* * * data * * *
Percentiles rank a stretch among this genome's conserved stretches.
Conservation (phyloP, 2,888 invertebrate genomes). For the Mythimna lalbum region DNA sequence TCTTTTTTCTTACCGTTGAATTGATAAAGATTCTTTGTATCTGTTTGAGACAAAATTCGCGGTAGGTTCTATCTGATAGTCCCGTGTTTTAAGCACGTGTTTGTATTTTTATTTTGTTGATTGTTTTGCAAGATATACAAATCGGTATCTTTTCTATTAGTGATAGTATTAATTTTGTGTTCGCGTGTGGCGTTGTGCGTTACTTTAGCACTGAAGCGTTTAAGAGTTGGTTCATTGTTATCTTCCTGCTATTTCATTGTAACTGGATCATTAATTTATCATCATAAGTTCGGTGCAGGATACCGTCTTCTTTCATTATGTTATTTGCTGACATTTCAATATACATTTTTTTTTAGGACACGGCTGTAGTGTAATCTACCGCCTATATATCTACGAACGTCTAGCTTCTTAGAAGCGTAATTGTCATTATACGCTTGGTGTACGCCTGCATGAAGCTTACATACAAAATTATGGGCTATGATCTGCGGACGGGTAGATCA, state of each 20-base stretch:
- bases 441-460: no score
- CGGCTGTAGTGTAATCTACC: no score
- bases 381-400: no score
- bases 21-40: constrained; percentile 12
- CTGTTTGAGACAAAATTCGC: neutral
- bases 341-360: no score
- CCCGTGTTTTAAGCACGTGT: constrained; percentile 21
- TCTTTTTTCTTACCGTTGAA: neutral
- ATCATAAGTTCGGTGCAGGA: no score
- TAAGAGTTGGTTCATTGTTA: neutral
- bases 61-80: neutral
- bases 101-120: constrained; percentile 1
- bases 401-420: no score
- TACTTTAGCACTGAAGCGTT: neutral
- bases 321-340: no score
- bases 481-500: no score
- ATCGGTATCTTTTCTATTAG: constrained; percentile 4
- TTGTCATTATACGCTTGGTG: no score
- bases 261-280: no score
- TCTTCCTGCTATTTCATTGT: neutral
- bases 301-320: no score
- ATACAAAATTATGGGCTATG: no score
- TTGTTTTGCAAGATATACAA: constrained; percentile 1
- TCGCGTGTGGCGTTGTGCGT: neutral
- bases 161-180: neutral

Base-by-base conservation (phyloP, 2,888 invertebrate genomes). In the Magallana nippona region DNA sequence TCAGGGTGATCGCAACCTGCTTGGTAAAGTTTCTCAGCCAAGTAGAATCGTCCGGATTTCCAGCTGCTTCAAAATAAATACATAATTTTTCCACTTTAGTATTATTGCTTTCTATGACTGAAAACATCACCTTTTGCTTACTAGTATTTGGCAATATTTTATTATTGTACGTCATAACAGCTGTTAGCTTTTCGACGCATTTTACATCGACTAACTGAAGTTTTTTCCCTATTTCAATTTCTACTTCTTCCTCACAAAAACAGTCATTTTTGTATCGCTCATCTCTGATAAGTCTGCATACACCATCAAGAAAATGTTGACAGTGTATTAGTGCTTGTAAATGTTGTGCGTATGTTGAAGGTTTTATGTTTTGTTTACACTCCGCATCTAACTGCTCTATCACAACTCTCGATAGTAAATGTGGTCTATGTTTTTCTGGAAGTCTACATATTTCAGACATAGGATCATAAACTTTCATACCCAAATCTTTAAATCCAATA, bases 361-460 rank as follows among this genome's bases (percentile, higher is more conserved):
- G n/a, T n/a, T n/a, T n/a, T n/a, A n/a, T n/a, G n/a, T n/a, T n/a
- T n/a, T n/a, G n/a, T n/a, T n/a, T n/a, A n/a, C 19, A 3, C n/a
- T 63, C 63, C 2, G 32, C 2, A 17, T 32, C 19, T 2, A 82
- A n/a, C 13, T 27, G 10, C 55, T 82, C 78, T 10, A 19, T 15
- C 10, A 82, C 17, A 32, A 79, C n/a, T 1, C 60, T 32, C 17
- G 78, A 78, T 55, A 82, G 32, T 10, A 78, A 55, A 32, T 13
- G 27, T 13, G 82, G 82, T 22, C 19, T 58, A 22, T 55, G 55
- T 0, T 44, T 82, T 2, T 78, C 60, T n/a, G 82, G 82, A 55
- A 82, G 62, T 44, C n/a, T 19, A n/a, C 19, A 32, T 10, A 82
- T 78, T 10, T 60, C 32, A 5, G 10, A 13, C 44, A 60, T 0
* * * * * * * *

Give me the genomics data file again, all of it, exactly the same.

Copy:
Percentiles rank a stretch among this genome's conserved stretches.
Conservation (phyloP, 2,888 invertebrate genomes). For the Mythimna lalbum region DNA sequence TCTTTTTTCTTACCGTTGAATTGATAAAGATTCTTTGTATCTGTTTGAGACAAAATTCGCGGTAGGTTCTATCTGATAGTCCCGTGTTTTAAGCACGTGTTTGTATTTTTATTTTGTTGATTGTTTTGCAAGATATACAAATCGGTATCTTTTCTATTAGTGATAGTATTAATTTTGTGTTCGCGTGTGGCGTTGTGCGTTACTTTAGCACTGAAGCGTTTAAGAGTTGGTTCATTGTTATCTTCCTGCTATTTCATTGTAACTGGATCATTAATTTATCATCATAAGTTCGGTGCAGGATACCGTCTTCTTTCATTATGTTATTTGCTGACATTTCAATATACATTTTTTTTTAGGACACGGCTGTAGTGTAATCTACCGCCTATATATCTACGAACGTCTAGCTTCTTAGAAGCGTAATTGTCATTATACGCTTGGTGTACGCCTGCATGAAGCTTACATACAAAATTATGGGCTATGATCTGCGGACGGGTAGATCA, state of each 20-base stretch:
- bases 441-460: no score
- CGGCTGTAGTGTAATCTACC: no score
- bases 381-400: no score
- bases 21-40: constrained; percentile 12
- CTGTTTGAGACAAAATTCGC: neutral
- bases 341-360: no score
- CCCGTGTTTTAAGCACGTGT: constrained; percentile 21
- TCTTTTTTCTTACCGTTGAA: neutral
- ATCATAAGTTCGGTGCAGGA: no score
- TAAGAGTTGGTTCATTGTTA: neutral
- bases 61-80: neutral
- bases 101-120: constrained; percentile 1
- bases 401-420: no score
- TACTTTAGCACTGAAGCGTT: neutral
- bases 321-340: no score
- bases 481-500: no score
- ATCGGTATCTTTTCTATTAG: constrained; percentile 4
- TTGTCATTATACGCTTGGTG: no score
- bases 261-280: no score
- TCTTCCTGCTATTTCATTGT: neutral
- bases 301-320: no score
- ATACAAAATTATGGGCTATG: no score
- TTGTTTTGCAAGATATACAA: constrained; percentile 1
- TCGCGTGTGGCGTTGTGCGT: neutral
- bases 161-180: neutral

Base-by-base conservation (phyloP, 2,888 invertebrate genomes). In the Magallana nippona region DNA sequence TCAGGGTGATCGCAACCTGCTTGGTAAAGTTTCTCAGCCAAGTAGAATCGTCCGGATTTCCAGCTGCTTCAAAATAAATACATAATTTTTCCACTTTAGTATTATTGCTTTCTATGACTGAAAACATCACCTTTTGCTTACTAGTATTTGGCAATATTTTATTATTGTACGTCATAACAGCTGTTAGCTTTTCGACGCATTTTACATCGACTAACTGAAGTTTTTTCCCTATTTCAATTTCTACTTCTTCCTCACAAAAACAGTCATTTTTGTATCGCTCATCTCTGATAAGTCTGCATACACCATCAAGAAAATGTTGACAGTGTATTAGTGCTTGTAAATGTTGTGCGTATGTTGAAGGTTTTATGTTTTGTTTACACTCCGCATCTAACTGCTCTATCACAACTCTCGATAGTAAATGTGGTCTATGTTTTTCTGGAAGTCTACATATTTCAGACATAGGATCATAAACTTTCATACCCAAATCTTTAAATCCAATA, bases 361-460 rank as follows among this genome's bases (percentile, higher is more conserved):
- G n/a, T n/a, T n/a, T n/a, T n/a, A n/a, T n/a, G n/a, T n/a, T n/a
- T n/a, T n/a, G n/a, T n/a, T n/a, T n/a, A n/a, C 19, A 3, C n/a
- T 63, C 63, C 2, G 32, C 2, A 17, T 32, C 19, T 2, A 82
- A n/a, C 13, T 27, G 10, C 55, T 82, C 78, T 10, A 19, T 15
- C 10, A 82, C 17, A 32, A 79, C n/a, T 1, C 60, T 32, C 17
- G 78, A 78, T 55, A 82, G 32, T 10, A 78, A 55, A 32, T 13
- G 27, T 13, G 82, G 82, T 22, C 19, T 58, A 22, T 55, G 55
- T 0, T 44, T 82, T 2, T 78, C 60, T n/a, G 82, G 82, A 55
- A 82, G 62, T 44, C n/a, T 19, A n/a, C 19, A 32, T 10, A 82
- T 78, T 10, T 60, C 32, A 5, G 10, A 13, C 44, A 60, T 0